Raman Spectroscopy of Polymeric Materials. Part I—Selected Commercial Polymers

  • Dorothy S. Cain
  • Albert B. Harvey
Part of the Developments in Applied Spectroscopy book series (DAIS, volume 7b)


The He—Ne laser has greatly reduced the problem of fluorescence which has in the past almost completely obscured conventionally excited (mercury arc) Raman spectra of all except the simplest and purest polymers. In many instances it is now possible to record Raman spectra of polymers without any prior purification whatever. Reported here are laser-excited Raman spectra of twelve selected commercial polymeric materials and their infrared counterparts. The complementary nature of Raman and infrared spectroscopy is apparent from vibrations such as C=C stretching (in polybutadiene) and S-S and C-S stretching (in polysulfide rubber) which give rise to strong Raman lines but produce weak infrared absorption bands. Conversely, the C=O group of polycarbonates and polyesters is a strong infrared absorber which produces a weak Raman line.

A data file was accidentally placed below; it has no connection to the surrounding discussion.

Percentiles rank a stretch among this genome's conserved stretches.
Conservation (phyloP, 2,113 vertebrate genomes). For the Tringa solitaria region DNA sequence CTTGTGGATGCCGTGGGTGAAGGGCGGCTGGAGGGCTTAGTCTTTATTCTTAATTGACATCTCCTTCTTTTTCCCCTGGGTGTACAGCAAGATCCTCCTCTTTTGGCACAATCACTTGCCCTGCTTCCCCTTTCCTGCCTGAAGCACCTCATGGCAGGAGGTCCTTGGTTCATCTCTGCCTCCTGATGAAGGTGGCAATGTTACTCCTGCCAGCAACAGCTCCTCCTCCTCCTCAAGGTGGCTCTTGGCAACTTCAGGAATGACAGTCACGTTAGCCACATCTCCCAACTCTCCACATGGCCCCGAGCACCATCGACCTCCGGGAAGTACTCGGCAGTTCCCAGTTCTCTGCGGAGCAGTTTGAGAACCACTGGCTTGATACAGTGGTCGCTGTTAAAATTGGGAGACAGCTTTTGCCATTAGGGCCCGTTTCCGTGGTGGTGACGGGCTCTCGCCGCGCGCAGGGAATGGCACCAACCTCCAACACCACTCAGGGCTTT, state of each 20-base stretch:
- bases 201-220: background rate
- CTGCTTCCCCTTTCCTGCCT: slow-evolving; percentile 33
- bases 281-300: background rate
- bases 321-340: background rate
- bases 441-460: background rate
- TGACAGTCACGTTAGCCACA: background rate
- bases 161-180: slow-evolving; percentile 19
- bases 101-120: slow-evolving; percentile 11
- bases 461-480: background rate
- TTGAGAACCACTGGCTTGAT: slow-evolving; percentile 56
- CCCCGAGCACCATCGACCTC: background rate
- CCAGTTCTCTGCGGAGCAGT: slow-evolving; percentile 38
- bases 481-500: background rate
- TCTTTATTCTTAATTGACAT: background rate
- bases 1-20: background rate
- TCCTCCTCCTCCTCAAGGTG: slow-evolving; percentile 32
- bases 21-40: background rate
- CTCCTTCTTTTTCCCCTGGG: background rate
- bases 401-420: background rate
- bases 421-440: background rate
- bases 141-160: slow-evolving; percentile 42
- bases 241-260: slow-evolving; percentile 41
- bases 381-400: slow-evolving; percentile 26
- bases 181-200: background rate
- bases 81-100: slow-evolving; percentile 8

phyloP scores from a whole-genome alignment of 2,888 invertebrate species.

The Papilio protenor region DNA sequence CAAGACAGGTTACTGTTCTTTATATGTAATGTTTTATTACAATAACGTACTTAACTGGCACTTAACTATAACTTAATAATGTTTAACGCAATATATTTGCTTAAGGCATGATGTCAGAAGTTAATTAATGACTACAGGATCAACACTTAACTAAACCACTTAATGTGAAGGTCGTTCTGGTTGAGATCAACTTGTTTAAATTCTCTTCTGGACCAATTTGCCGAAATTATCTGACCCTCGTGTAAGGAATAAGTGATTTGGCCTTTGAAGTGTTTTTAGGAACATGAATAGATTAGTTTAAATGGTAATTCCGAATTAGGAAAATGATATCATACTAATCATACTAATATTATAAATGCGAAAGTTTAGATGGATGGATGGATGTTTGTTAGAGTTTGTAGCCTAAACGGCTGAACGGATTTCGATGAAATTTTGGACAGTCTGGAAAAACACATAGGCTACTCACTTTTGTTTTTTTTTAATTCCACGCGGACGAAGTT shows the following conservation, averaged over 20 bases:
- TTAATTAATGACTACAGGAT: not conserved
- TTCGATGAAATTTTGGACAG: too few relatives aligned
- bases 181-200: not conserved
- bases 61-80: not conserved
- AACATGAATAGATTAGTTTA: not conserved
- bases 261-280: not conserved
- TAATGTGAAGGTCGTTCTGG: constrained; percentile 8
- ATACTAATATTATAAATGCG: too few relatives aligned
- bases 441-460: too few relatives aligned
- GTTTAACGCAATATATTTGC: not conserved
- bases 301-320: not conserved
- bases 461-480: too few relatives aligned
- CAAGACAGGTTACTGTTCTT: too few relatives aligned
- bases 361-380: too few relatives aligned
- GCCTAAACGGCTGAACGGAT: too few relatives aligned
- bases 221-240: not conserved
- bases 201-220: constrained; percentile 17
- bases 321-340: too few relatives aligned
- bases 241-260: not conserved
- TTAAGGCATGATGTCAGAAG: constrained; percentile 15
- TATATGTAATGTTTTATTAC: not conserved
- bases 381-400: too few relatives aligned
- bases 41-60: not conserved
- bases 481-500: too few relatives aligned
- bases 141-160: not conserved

Raman Spectrum Raman Spectroscopy Natural Rubber Raman Line Instrument Setting 
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Copyright information

© Chicago Section of the Society for Applied Spectroscopy 1970

Authors and Affiliations

  • Dorothy S. Cain
    • 1
  • Albert B. Harvey
    • 1
  1. 1.Naval Research LaboratoryUSA

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